I was re-reading "A Scandal in Bohemia" for Thursday night's discussion of it at Peoria's North Branch Library (at 6:30, if you're local), when I was struck by a particular pair of statements.
"I understand that this gentleman, your friend, is a man of honour and discretion, whom I may trust with a matter of the most extreme importance. If not, I should much prefer to communicate with you alone," the king of Bohemia says to Sherlock Holmes.
Dr. Watson rises to leave immediately. Sherlock Holmes pushes him back into his chair and says, "It is both or none."
And while we love Holmes's sentiment, look again at what the king actually says. He seems to know who Watson is, and actually compliments him. All Watson has to say is "Thank you, I shall be honored to show myself worthy of your trust," or something similar. Even a simple, "You can count on me!"
But Watson seems to have doubts as to his own standing as a man of honor and discretion. Or whether he's worthy of trust. He's quick to try to excuse himself.
And, also rather notably, Sherlock Holmes doesn't say anything at all about Watson's trustworthiness, or vouch for him in the slightest. He just goes "Both or none," and "You may say before this gentleman anything which you may say to me." In other words, "We're a matched set. The same." Holmes doesn't say anything about his trustworthiness either.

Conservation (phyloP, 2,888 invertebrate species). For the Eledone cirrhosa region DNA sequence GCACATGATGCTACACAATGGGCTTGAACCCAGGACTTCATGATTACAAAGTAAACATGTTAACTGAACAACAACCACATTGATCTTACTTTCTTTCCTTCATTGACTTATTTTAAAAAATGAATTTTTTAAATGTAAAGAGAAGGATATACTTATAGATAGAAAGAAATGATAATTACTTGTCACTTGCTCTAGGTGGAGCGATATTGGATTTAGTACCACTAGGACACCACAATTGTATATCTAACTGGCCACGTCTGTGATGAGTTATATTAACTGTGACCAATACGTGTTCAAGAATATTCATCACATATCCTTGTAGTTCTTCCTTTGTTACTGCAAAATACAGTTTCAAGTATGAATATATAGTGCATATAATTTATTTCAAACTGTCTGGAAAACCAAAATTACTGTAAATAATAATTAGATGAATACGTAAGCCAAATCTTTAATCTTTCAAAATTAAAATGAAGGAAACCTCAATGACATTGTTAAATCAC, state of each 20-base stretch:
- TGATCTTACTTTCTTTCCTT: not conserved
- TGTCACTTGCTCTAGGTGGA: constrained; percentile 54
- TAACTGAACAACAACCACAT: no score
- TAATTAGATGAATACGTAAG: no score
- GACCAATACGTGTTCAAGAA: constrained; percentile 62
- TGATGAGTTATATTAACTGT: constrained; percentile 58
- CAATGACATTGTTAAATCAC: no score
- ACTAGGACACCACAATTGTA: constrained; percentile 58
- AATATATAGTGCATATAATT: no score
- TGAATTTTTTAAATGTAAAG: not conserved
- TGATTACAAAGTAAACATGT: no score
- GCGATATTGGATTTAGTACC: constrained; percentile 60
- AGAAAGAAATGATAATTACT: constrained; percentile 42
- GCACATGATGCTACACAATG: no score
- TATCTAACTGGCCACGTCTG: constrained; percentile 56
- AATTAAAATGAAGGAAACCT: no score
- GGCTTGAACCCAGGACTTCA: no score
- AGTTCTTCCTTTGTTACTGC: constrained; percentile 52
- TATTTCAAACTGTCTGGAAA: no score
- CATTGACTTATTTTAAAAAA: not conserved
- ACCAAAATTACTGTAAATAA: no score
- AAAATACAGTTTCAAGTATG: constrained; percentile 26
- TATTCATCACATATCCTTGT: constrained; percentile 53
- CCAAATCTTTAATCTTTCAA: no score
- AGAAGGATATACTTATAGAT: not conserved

The king binds them with a promise, however, with a two year duration. And both men give a verbal affirmation of that promise. The first vows in a matter in which vows become very important.
Yet I still have to wonder at this hint of an unworthy, dishonorable Watson. Almost like he had failed such a test on a case prior to this one, and requires Holmes's absolution. Was it just Watson's marriage that had "drifted us away from each other," as Watson writes in the story's beginning? Or was there something else?
One of the things fans and writers, be they professional or amateur, have long enjoyed about Sherlock Holmes is the way the stories inspire other stories, and even a couple of lines like those just mentioned seem to be "heavy with child," so to speak. What was going on with Watson in "A Scandal in Bohemia?"
I'm not entirely sure, but I'm looking forward to discussing it, among other things, this Thursday night.